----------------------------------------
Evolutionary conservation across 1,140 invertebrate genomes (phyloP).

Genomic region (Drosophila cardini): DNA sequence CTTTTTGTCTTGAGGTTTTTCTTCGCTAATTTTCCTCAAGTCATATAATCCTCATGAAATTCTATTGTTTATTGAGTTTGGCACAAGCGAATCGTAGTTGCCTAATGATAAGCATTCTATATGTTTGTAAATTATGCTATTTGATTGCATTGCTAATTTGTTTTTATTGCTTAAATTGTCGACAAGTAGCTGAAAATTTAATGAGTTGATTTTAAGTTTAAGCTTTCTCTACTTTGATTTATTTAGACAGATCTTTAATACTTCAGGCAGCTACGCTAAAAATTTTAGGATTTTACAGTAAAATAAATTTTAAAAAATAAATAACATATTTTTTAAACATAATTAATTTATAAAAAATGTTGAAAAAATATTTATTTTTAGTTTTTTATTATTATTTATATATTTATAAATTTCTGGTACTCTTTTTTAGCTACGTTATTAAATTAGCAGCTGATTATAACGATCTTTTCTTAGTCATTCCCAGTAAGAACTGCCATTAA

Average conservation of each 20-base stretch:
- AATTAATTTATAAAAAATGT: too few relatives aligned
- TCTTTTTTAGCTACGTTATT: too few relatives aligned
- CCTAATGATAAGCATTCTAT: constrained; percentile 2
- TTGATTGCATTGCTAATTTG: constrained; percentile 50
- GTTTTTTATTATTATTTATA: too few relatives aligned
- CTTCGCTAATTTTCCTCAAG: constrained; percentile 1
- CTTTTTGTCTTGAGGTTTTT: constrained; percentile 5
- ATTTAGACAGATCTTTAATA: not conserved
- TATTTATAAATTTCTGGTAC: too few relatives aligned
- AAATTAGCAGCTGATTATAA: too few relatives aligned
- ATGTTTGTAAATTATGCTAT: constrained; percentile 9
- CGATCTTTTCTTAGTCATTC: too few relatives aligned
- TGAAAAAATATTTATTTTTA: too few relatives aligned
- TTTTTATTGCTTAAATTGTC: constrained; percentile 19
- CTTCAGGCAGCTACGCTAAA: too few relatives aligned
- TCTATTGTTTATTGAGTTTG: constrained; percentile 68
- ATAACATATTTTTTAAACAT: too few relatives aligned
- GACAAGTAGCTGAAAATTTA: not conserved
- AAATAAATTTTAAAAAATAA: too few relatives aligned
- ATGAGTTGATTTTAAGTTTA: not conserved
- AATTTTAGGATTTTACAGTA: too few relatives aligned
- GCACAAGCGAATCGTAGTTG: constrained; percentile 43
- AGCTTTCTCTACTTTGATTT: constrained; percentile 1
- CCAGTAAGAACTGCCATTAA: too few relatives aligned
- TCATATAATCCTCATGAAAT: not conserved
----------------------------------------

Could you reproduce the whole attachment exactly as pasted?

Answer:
Evolutionary conservation across 1,140 invertebrate genomes (phyloP).

Genomic region (Drosophila cardini): DNA sequence CTTTTTGTCTTGAGGTTTTTCTTCGCTAATTTTCCTCAAGTCATATAATCCTCATGAAATTCTATTGTTTATTGAGTTTGGCACAAGCGAATCGTAGTTGCCTAATGATAAGCATTCTATATGTTTGTAAATTATGCTATTTGATTGCATTGCTAATTTGTTTTTATTGCTTAAATTGTCGACAAGTAGCTGAAAATTTAATGAGTTGATTTTAAGTTTAAGCTTTCTCTACTTTGATTTATTTAGACAGATCTTTAATACTTCAGGCAGCTACGCTAAAAATTTTAGGATTTTACAGTAAAATAAATTTTAAAAAATAAATAACATATTTTTTAAACATAATTAATTTATAAAAAATGTTGAAAAAATATTTATTTTTAGTTTTTTATTATTATTTATATATTTATAAATTTCTGGTACTCTTTTTTAGCTACGTTATTAAATTAGCAGCTGATTATAACGATCTTTTCTTAGTCATTCCCAGTAAGAACTGCCATTAA

Average conservation of each 20-base stretch:
- AATTAATTTATAAAAAATGT: too few relatives aligned
- TCTTTTTTAGCTACGTTATT: too few relatives aligned
- CCTAATGATAAGCATTCTAT: constrained; percentile 2
- TTGATTGCATTGCTAATTTG: constrained; percentile 50
- GTTTTTTATTATTATTTATA: too few relatives aligned
- CTTCGCTAATTTTCCTCAAG: constrained; percentile 1
- CTTTTTGTCTTGAGGTTTTT: constrained; percentile 5
- ATTTAGACAGATCTTTAATA: not conserved
- TATTTATAAATTTCTGGTAC: too few relatives aligned
- AAATTAGCAGCTGATTATAA: too few relatives aligned
- ATGTTTGTAAATTATGCTAT: constrained; percentile 9
- CGATCTTTTCTTAGTCATTC: too few relatives aligned
- TGAAAAAATATTTATTTTTA: too few relatives aligned
- TTTTTATTGCTTAAATTGTC: constrained; percentile 19
- CTTCAGGCAGCTACGCTAAA: too few relatives aligned
- TCTATTGTTTATTGAGTTTG: constrained; percentile 68
- ATAACATATTTTTTAAACAT: too few relatives aligned
- GACAAGTAGCTGAAAATTTA: not conserved
- AAATAAATTTTAAAAAATAA: too few relatives aligned
- ATGAGTTGATTTTAAGTTTA: not conserved
- AATTTTAGGATTTTACAGTA: too few relatives aligned
- GCACAAGCGAATCGTAGTTG: constrained; percentile 43
- AGCTTTCTCTACTTTGATTT: constrained; percentile 1
- CCAGTAAGAACTGCCATTAA: too few relatives aligned
- TCATATAATCCTCATGAAAT: not conserved